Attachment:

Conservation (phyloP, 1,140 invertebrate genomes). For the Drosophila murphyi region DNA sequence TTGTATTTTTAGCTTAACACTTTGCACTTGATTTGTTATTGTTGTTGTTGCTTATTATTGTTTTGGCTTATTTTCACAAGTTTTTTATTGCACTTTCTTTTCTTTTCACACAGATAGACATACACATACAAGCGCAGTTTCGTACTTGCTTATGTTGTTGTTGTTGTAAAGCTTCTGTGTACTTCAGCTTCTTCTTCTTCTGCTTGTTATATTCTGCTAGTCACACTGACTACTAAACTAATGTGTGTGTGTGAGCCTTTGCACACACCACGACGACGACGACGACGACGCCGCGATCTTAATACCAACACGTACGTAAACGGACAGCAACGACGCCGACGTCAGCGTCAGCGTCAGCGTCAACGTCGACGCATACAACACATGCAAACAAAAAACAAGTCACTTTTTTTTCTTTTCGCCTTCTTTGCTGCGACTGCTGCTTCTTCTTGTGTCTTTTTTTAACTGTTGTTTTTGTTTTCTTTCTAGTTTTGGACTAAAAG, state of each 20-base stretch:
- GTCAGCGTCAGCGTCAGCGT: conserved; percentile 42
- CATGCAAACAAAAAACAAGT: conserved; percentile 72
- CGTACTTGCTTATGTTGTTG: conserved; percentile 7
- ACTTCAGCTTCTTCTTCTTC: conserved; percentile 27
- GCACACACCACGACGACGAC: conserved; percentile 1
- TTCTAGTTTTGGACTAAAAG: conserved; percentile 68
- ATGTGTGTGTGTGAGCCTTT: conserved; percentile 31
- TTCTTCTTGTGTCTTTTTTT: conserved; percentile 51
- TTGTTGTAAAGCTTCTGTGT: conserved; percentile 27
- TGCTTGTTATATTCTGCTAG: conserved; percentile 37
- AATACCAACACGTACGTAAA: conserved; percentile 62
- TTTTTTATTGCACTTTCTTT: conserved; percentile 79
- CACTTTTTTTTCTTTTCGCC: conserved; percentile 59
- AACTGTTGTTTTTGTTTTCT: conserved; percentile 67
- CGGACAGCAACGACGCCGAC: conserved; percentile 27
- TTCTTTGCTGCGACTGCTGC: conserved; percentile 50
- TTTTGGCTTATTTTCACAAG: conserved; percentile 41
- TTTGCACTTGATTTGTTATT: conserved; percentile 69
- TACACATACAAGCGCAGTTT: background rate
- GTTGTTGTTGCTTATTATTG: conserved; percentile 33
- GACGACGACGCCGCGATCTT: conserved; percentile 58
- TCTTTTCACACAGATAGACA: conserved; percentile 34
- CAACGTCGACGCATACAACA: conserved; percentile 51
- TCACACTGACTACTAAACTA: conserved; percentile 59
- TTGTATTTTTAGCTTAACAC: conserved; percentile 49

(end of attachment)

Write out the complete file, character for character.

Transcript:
Conservation (phyloP, 1,140 invertebrate genomes). For the Drosophila murphyi region DNA sequence TTGTATTTTTAGCTTAACACTTTGCACTTGATTTGTTATTGTTGTTGTTGCTTATTATTGTTTTGGCTTATTTTCACAAGTTTTTTATTGCACTTTCTTTTCTTTTCACACAGATAGACATACACATACAAGCGCAGTTTCGTACTTGCTTATGTTGTTGTTGTTGTAAAGCTTCTGTGTACTTCAGCTTCTTCTTCTTCTGCTTGTTATATTCTGCTAGTCACACTGACTACTAAACTAATGTGTGTGTGTGAGCCTTTGCACACACCACGACGACGACGACGACGACGCCGCGATCTTAATACCAACACGTACGTAAACGGACAGCAACGACGCCGACGTCAGCGTCAGCGTCAGCGTCAACGTCGACGCATACAACACATGCAAACAAAAAACAAGTCACTTTTTTTTCTTTTCGCCTTCTTTGCTGCGACTGCTGCTTCTTCTTGTGTCTTTTTTTAACTGTTGTTTTTGTTTTCTTTCTAGTTTTGGACTAAAAG, state of each 20-base stretch:
- GTCAGCGTCAGCGTCAGCGT: conserved; percentile 42
- CATGCAAACAAAAAACAAGT: conserved; percentile 72
- CGTACTTGCTTATGTTGTTG: conserved; percentile 7
- ACTTCAGCTTCTTCTTCTTC: conserved; percentile 27
- GCACACACCACGACGACGAC: conserved; percentile 1
- TTCTAGTTTTGGACTAAAAG: conserved; percentile 68
- ATGTGTGTGTGTGAGCCTTT: conserved; percentile 31
- TTCTTCTTGTGTCTTTTTTT: conserved; percentile 51
- TTGTTGTAAAGCTTCTGTGT: conserved; percentile 27
- TGCTTGTTATATTCTGCTAG: conserved; percentile 37
- AATACCAACACGTACGTAAA: conserved; percentile 62
- TTTTTTATTGCACTTTCTTT: conserved; percentile 79
- CACTTTTTTTTCTTTTCGCC: conserved; percentile 59
- AACTGTTGTTTTTGTTTTCT: conserved; percentile 67
- CGGACAGCAACGACGCCGAC: conserved; percentile 27
- TTCTTTGCTGCGACTGCTGC: conserved; percentile 50
- TTTTGGCTTATTTTCACAAG: conserved; percentile 41
- TTTGCACTTGATTTGTTATT: conserved; percentile 69
- TACACATACAAGCGCAGTTT: background rate
- GTTGTTGTTGCTTATTATTG: conserved; percentile 33
- GACGACGACGCCGCGATCTT: conserved; percentile 58
- TCTTTTCACACAGATAGACA: conserved; percentile 34
- CAACGTCGACGCATACAACA: conserved; percentile 51
- TCACACTGACTACTAAACTA: conserved; percentile 59
- TTGTATTTTTAGCTTAACAC: conserved; percentile 49